The NZ Carers Alliance is celebrating its 10th anniversary and planning new ways to support New Zealand's family caregivers.
There are more than 45 national not for profit participants in the Carers Alliance, but the coalition began with significantly fewer at its inaugural meeting, held at Parliament in 2004, says John Forman, executive director of the NZ Organisation for Rare Disorders and chair of the Alliance since its formation.
"We got going properly in 2005, calling for a Carers' Strategy for New Zealand and engaging with Ruth Dyson, who then held the disability portfolio for the Labour Government of the time. She agreed to support us and we achieved this major outcome for carers in 2008, when the Strategy was launched with its first five year Action Plan."
A similar goal took more than 12 years to achieve in the United Kingdom.
New Zealand's effort was supported by Baroness Jill Pitkeathley, who had recommended that Carers NZ establish a Carers Alliance as a framework for unified lobbying for policy progress for carers. This approach worked well in the UK, the only country with a similar not for profit Alliance for carers.
The Carers Alliance is governed by a Terms of Reference and an executive of NFP members.
The full Alliance meets at least annually to assess Carers' Strategy progress and to discuss areas where collaborative lobbying might improve outcomes for carers outside of Strategy actions. In recent years these have included work towards a fair payment policy for carers, and improvements to the Carer Support Subsidy to ensure carers can have adequate respite breaks. The Carers Alliance has also taken an interest in national continence policy, arguing that in a small country allocation of services and resources such as continence products should be consistent across regions.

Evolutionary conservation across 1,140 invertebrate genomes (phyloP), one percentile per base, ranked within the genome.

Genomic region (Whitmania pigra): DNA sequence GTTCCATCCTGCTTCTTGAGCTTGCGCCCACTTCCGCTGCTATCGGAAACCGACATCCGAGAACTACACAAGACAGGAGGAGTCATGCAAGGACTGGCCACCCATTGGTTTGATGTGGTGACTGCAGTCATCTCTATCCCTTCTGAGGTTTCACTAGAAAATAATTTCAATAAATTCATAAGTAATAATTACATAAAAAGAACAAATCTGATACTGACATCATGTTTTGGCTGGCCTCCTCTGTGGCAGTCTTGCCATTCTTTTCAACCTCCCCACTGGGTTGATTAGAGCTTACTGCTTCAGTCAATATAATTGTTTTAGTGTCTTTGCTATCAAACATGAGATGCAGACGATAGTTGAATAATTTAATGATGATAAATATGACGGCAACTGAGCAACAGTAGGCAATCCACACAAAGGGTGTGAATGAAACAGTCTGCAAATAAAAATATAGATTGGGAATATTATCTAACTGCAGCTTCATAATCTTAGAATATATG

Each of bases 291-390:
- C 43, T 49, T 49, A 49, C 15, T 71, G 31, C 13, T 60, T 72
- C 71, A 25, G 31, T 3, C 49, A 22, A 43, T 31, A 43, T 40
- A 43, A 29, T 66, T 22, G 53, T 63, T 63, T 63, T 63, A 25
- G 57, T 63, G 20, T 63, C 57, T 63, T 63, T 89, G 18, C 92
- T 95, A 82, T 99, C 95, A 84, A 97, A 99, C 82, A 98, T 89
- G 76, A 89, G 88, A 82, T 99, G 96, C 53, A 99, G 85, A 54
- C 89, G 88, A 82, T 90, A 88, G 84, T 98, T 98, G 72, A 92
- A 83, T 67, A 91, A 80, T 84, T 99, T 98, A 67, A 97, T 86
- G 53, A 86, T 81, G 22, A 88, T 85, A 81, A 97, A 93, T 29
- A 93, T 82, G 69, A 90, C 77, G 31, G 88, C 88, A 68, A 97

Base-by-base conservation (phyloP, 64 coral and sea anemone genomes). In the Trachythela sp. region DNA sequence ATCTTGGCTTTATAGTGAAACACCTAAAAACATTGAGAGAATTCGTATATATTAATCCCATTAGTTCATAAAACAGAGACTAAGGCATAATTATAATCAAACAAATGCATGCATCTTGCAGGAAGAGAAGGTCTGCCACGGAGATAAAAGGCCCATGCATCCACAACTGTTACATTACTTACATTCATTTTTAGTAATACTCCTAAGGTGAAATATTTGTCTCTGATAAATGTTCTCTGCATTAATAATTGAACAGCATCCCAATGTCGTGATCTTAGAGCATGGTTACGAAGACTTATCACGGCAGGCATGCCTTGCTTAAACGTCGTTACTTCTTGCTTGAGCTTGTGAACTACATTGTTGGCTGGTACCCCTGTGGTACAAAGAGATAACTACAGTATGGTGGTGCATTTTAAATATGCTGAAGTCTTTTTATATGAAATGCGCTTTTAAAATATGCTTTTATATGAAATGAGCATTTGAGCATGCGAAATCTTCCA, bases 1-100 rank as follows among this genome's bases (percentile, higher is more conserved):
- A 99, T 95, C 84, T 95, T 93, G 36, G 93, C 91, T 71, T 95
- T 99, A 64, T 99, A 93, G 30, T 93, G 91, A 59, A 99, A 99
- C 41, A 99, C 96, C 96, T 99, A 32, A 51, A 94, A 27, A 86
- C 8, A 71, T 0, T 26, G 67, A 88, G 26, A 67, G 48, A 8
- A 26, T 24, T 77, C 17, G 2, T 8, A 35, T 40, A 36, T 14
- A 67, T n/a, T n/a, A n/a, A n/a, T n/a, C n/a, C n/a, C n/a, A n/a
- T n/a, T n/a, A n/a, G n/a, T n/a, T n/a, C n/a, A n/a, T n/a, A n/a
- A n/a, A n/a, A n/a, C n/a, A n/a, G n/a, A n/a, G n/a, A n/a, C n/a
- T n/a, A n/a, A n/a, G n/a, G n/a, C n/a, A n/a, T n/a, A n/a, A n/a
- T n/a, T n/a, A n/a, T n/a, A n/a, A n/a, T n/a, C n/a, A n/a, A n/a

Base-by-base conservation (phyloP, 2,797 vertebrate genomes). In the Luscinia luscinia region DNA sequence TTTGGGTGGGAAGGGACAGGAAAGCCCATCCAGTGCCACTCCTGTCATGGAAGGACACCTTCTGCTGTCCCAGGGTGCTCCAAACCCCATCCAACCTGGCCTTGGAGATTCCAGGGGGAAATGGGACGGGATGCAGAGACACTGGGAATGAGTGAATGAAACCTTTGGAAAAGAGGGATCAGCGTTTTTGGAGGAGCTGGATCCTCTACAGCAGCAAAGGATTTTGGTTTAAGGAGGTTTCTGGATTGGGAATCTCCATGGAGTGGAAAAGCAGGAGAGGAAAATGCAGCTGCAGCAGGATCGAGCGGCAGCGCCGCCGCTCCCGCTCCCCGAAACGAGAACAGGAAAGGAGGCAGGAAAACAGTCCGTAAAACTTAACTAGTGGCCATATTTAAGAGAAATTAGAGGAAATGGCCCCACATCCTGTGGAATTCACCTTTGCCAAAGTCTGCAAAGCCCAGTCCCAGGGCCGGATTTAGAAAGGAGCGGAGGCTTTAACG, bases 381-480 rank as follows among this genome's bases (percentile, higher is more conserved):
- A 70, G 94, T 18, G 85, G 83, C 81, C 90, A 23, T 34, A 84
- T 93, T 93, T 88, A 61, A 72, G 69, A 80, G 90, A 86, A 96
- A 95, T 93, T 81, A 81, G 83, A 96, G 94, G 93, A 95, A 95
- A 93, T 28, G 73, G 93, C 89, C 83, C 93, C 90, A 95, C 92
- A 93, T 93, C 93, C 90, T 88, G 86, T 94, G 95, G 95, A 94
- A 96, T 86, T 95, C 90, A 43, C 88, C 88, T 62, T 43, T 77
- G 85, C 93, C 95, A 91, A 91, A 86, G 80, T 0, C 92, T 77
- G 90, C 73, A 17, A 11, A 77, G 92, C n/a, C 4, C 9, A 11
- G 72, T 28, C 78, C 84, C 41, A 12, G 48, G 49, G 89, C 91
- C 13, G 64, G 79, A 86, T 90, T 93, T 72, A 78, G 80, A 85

John Forman says the Alliance will consider a push for New Zealand's first recognition and support legislation for family carers at its 10th anniversary meeting, being held this week.
A review paper has been developed examining legislation for carers in the United Kingdom and Australia, and assessing whether similar approaches would work in New Zealand.
Discussion with political party leaders about the need for carer recognition and support legislation will begin after the anniversary meeting, he says.
"The Carers Alliance has been a successful coalition, allowing not for profits to achieve more in unity than they could working as individual organisations. The Alliance model has been emulated by other networks as a pragmatic way to pursue political, legislative, and service progress in areas of common interest."
"We now look forward to our next phase of development as we work towards legislation for New Zealand's carers."
The current National-led Government has supported the Carers' Strategy with its 2013 introduction of a second five year Action Plan, implementing progress for carers in a range of areas including information, support for employers and working age carers, respite, and young carers.
Carers NZ acts as ongoing Secretariat for the NZ Carers Alliance.
The Carers Alliance thanks the IHC Foundation for its support during its 10th anniversary year.